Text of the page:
Universal language? People from similar cultures ‘see’ the same things when hearing music

PRINCETON, N.J. — People often call music a universal language, but do certain songs really evoke the same mental images in our minds? Scientists at Princeton surveyed hundreds of people about the stories they imagined, or saw in their minds, while listening to instrumental music. While music absolutely can foster similar mental experiences, the results also strongly suggest culture is a major factor.

For example, when people living in either Arkansas, Michigan, or China all listened to the same instrumental song, Americans imagined similar scenes while listeners in China envisioned completely different things.

“These results paint a more complex picture of music’s power,” says Princeton’s Elizabeth Margulis, a professor of music who uses theoretical, behavioral, and neuroimaging methodologies to investigate the dynamic experience of listeners, in a university release. “Music can generate remarkably similar stories in listeners’ minds, but the degree to which these imagined narratives are shared depends on the degree to which culture is shared across listeners.”

What do Americans see when the music plays?

A total of 622 people took part in this study. All of the volunteers came from one of three locations: two suburban college towns in the United States, one in Arkansas and the other in Michigan, or the rural Chinese village of Dimen. It’s worth noting that the main language in Dimen is Dong, a tonal language unrelated to Mandarin. Locals there have little contact with Western media or culture at all.

No matter their location, all participants listened to the exact same 32 “musical stimuli” — which were 60-second cuts of instrumental music. Half of these snippets came from Western music while the rest came from Chinese music. All songs were totally instrumental, featuring no spoken word at all.

After hearing each and every track, researchers asked the groups about the images they saw in their heads while listening. Incredibly, people from Arkansas and Michigan often described very similar stories, even using the exact same words frequently. Dimen listeners, on the other hand, envisioned stories that were similar to each other but quite different from the American listeners.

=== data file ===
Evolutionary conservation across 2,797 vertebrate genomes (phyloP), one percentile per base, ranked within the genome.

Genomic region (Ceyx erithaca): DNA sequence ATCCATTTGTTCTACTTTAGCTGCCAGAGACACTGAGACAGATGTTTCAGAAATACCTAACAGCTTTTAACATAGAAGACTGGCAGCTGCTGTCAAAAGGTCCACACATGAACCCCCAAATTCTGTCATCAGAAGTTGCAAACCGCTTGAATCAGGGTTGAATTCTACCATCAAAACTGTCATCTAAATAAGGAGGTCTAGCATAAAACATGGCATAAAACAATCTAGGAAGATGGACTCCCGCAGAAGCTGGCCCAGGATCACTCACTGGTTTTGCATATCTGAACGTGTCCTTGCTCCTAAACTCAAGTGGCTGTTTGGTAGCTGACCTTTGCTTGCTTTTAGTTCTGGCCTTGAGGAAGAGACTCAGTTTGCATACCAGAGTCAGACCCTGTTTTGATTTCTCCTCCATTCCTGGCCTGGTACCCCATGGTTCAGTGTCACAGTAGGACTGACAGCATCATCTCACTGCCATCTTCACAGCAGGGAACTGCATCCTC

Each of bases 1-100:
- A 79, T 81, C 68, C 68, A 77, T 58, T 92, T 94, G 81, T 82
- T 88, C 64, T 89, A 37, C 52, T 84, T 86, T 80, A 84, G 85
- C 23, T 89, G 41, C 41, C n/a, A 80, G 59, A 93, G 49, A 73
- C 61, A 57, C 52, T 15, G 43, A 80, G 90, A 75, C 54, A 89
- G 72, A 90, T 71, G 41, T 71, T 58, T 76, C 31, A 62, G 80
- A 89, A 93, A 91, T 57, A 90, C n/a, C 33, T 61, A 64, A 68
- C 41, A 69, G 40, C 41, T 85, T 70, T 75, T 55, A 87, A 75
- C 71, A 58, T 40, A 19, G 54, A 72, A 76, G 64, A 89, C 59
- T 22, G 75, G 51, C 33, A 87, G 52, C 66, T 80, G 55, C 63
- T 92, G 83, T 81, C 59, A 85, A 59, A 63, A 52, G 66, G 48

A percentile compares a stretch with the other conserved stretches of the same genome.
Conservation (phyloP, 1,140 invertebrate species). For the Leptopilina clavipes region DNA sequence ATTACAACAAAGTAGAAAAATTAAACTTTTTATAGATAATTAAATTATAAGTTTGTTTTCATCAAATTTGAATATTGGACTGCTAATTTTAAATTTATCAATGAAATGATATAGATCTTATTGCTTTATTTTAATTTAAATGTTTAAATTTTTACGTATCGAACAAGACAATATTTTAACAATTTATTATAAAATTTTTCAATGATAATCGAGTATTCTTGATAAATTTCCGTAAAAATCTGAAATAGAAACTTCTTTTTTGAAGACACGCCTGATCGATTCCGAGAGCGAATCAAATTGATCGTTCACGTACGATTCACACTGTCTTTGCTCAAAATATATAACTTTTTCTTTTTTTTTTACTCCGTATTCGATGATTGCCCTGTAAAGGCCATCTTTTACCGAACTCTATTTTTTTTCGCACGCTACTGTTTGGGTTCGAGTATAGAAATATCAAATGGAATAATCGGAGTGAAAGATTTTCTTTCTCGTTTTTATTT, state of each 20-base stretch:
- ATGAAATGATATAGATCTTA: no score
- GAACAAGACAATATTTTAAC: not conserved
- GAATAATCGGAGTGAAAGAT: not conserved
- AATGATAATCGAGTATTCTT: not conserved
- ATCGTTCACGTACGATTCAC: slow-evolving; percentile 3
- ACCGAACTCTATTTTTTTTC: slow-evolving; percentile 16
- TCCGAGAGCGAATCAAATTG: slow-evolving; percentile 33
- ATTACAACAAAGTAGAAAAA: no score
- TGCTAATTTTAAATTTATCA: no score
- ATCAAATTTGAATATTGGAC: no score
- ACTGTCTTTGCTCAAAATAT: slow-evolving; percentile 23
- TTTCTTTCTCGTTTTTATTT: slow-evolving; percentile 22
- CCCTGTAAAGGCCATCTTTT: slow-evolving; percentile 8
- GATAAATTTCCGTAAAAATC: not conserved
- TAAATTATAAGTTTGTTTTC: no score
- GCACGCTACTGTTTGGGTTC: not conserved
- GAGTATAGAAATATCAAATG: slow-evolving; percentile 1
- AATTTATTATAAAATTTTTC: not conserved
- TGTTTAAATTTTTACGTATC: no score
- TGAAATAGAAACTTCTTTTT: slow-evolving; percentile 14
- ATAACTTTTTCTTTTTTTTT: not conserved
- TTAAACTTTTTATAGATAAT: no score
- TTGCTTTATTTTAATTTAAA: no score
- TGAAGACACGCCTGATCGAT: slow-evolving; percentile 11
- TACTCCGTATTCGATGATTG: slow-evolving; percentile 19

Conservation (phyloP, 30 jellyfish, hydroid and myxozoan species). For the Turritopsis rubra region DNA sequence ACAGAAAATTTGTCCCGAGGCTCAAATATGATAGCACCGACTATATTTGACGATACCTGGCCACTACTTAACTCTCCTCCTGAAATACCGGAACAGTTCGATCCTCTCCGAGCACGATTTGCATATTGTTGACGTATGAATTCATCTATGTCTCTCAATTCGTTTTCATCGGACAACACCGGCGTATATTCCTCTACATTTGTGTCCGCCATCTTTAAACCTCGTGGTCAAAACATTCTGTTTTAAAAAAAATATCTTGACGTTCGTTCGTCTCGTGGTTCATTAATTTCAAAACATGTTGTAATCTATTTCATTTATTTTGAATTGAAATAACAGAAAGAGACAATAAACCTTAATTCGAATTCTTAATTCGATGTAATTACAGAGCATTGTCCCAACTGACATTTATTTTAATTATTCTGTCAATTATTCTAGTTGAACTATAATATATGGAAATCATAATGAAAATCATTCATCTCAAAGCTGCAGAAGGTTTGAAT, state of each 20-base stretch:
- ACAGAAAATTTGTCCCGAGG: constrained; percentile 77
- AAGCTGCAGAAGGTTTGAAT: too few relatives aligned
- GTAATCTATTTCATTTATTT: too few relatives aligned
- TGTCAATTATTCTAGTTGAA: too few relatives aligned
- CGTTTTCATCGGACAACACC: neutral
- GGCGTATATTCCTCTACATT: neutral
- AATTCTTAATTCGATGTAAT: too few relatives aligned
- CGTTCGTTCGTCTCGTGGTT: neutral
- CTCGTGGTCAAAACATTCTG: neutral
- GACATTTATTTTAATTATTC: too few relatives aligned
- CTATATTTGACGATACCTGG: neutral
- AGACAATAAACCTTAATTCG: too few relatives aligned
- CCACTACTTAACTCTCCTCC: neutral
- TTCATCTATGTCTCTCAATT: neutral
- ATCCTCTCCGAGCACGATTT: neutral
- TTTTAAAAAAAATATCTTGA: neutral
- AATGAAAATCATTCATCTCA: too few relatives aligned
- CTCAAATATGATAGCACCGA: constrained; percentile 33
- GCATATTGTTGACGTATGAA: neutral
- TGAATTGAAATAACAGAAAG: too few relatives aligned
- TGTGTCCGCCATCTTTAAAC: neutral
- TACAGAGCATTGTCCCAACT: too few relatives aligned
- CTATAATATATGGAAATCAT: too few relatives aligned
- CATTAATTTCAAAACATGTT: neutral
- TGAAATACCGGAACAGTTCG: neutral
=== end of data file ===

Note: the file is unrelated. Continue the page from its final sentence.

More specifically, one track evoked mental images of a sunrise over a forest, complete with animals grazing and birds chirping for Americans. Meanwhile, listeners in Dimen reported imagining a man blowing a leaf on a mountain while singing a song to his beloved simultaneously. Another song led to Americans seeing a cowboy in the hot desert surveying an empty town. Meanwhile, Chinese participants imagined a man in ancient times contemplating the loss of a loved one when they heard the same tune.

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‘Music can bring people together’

Prof. Margulis, who is also the director of Princeton’s Music Cognition lab, says the team used technologies and techniques that required huge amounts of natural language data processing.

“Being able to map out these semantic overlaps, using tools from natural language processing, is exciting and very promising for future studies that, like this one, straddle the border between the humanities and the sciences,” the study author notes.

“It’s amazing,” explains study co-author Benjamin Kubit, a drummer and a postdoctoral research associate in the Department of Music. “You can take two random people who grew up in a similar environment, have them listen to a song they haven’t heard before, ask them to imagine a narrative, and you’ll find similarities. However, if those two people don’t share a culture or geographical location, you won’t see that same kind of similarity in experience. So while we imagine music can bring people together, the opposite can also be true — it can distinguish between sets of people with a different background or culture.”

“It’s stunning to me that some of these visceral, hard-to-articulate, imagined responses we have to music can actually be widely shared,” Prof. Margulis continues. “There’s something about that that’s really puzzling and compelling, especially because the way we encounter music in 2022 is often solitary, over headphones. But it turns out, it’s still a shared experience, almost like a shared dream. I find it really surprising and fascinating — with the caveat, of course, that it’s not universally shared, but depends on a common set of cultural experiences.”

“It’s just fascinating how much our upbringings shape us as individuals while also giving us enough common experiences that we relate to this media in ways that are simultaneously unique and shared,” concludes study co-author Cara Turnbull, a concert bassist turned graduate student in musicology.

The study is published in Proceedings of the National Academy of Sciences.

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About the Author

John Anderer

Born blue in the face, John has been writing professionally for over a decade and covering the latest scientific research for StudyFinds since 2019. His work has been featured by Business Insider, Eat This Not That!, MSN, Ladders, and Yahoo!

Studies and abstracts can be confusing and awkwardly worded. He prides himself on making such content easy to read, understand, and apply to one’s everyday life.

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